This year, I was especially excited for the Budweiser commercial, especially because of the amazing #LostPuppy commercial back in 2015. In their 29th year of Super Bowl advertising, Budweiser featured the story of one of their founders, Adolphus Busch, coming all the way from Germany to make this famous beer. This was among the many commercials to tell stories of immigration and generally embracing different cultures. The commercial shows the rough conditions that entrepreneurs had to go through to make their dreams come true – a success story that I find truly inspiring.

Unfortunately, there was one commercial that got cut short: 84 Lumber’s story about the journey of a Spanish-speaking mother and daughter. After being hotly debated, Fox decided to cut off the end of the commercial, which shows the family encountering a wall, as it was “too controversial.” Since Fox has the right to deny any advertisements they choose, the private lumber company showcased a revised version of the commercial, and prompted viewers to watch the full version on their website.

Most articles that have come out about the Super Bowl commercials have described them as overly political. I understand how the commercials could be seen that way, but the messages of acceptance are ones that need to be spread. The leaders of our country can bring up these controversial issues, but companies and organizations can’t truly voice their opinions without being seen as controversial, as many people will fight back saying that these commercials are pushing a certain agenda. How are their agendas any different from ones being presented everywhere in politics?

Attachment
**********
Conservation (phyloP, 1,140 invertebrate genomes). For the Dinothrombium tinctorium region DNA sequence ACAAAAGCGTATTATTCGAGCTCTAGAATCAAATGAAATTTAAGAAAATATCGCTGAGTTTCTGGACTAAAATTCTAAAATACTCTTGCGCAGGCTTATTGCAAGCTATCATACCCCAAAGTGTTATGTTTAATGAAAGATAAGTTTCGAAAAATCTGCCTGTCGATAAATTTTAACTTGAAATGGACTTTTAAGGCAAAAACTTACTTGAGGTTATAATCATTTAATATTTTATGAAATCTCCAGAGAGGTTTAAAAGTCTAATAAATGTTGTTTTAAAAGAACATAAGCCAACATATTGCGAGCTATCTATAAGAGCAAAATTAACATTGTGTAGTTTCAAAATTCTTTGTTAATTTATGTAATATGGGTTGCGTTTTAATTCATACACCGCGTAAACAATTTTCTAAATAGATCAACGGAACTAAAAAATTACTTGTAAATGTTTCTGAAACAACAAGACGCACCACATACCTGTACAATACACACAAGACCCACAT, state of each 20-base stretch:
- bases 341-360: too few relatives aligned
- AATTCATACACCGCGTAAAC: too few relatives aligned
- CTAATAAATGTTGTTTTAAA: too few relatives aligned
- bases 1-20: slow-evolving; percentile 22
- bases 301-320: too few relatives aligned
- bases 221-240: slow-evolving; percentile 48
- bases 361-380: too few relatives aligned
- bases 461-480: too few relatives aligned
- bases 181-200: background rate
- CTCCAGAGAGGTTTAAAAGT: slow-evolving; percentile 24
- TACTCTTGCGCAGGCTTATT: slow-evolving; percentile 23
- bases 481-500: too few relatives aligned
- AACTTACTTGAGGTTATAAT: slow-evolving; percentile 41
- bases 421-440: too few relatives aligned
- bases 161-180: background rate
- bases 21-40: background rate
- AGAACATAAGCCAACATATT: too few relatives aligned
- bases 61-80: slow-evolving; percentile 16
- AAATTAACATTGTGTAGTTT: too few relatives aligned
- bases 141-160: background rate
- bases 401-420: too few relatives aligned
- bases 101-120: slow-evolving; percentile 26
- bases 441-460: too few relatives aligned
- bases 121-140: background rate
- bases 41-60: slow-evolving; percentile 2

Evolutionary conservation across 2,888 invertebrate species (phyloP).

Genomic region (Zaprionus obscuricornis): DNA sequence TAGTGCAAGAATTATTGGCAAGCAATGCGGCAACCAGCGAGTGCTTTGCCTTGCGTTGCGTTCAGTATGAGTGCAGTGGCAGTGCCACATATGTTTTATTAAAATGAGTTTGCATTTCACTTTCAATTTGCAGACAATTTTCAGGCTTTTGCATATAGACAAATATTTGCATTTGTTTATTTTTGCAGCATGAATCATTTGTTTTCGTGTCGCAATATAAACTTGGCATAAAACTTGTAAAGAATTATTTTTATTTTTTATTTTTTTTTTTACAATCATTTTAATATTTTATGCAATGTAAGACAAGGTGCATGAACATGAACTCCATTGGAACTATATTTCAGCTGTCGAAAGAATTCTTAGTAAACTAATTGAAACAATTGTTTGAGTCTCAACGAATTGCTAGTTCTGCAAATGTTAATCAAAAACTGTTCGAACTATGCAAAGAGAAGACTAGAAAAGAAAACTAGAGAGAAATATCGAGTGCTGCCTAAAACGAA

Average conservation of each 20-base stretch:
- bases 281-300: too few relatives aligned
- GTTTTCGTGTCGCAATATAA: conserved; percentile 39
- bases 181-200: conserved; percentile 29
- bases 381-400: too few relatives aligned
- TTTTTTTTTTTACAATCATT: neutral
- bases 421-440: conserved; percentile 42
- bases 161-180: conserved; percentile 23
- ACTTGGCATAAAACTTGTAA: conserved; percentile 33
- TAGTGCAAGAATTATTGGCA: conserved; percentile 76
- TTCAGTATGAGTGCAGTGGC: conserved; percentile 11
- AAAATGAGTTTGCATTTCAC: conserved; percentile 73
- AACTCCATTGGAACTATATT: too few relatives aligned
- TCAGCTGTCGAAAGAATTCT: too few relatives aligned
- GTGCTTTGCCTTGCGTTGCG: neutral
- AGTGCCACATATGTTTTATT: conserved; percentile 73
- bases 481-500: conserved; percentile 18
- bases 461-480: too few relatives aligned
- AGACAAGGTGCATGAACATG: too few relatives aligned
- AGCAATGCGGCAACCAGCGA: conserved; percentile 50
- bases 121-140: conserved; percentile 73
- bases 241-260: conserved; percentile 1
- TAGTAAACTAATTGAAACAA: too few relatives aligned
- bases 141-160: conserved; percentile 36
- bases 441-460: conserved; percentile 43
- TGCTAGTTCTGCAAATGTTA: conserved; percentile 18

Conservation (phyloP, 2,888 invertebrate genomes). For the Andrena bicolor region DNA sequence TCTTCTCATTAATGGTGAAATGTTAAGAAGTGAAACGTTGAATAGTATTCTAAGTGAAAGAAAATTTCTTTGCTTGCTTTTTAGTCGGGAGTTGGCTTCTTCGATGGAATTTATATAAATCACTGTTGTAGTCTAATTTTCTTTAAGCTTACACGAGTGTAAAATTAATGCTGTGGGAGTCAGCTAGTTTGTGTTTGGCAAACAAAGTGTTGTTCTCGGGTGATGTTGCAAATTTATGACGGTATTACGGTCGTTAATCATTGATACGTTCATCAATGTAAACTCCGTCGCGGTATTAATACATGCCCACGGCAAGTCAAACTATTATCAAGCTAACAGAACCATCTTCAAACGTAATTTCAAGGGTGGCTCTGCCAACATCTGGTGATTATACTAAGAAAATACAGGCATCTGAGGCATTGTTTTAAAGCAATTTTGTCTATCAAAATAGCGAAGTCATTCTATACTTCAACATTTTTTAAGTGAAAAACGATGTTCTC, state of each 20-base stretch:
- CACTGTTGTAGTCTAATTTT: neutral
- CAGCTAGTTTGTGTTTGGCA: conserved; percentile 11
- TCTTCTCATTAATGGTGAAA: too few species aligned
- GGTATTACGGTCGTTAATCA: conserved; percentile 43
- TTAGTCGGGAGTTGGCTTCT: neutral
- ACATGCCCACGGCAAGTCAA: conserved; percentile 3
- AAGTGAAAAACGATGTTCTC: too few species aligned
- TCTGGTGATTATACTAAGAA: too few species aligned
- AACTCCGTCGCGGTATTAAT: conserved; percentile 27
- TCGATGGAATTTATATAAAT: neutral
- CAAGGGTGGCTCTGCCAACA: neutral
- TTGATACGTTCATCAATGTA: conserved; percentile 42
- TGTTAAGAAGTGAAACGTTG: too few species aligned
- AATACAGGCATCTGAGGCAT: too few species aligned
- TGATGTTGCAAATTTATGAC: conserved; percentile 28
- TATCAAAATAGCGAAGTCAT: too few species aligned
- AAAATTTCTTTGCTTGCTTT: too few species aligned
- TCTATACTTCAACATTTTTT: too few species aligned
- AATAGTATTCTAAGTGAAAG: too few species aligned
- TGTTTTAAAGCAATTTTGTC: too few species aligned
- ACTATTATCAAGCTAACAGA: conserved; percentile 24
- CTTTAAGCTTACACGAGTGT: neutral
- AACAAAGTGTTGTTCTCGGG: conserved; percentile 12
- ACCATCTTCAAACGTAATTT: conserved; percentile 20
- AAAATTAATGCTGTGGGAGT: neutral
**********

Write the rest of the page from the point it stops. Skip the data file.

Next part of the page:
September 11th

September 11th, a grave day in history that will never be forgotten, forever looming over our history like the dust and debris that was left after the world trade center was hit. To some this day is almost insignificant, and to some this day means more than anything else.

Most people remember it as the day that the United States was attacked. Before the attack, September eleventh was simply just another day of the year. But after that attack, just mentioning the day “September 11th” brought a hush to a crowd, or caused someone to look down in sorrowful remembrance. For some people it made them feel uncomfortable, for some people sad, and some people resentful. I’ve seen all of these reactions. But what I saw the most was acceptance, not because people didn’t care, but because to a certain extent nothing could be done; the plane crash couldn’t be taken back, the lives lost couldn’t be brought back and the birthdays, as insignificant as it might seem, would never be the same.

My older sister had her 7th birthday on September 11th. Now, being that I was three years old when the attack took place, I don’t remember what I was doing, or what we were doing that day for my sister’s birthday, but I can almost promise you that with a catastrophe like that, her birthday was altered in some way.

I remember that I didn’t really understand what was happening when my parents tried to explain to me that the plane had crashed into the world trade center. For a three-year-old, death is an unfathomable idea, let alone combined with the catastrophe of 9/11 accompanying it.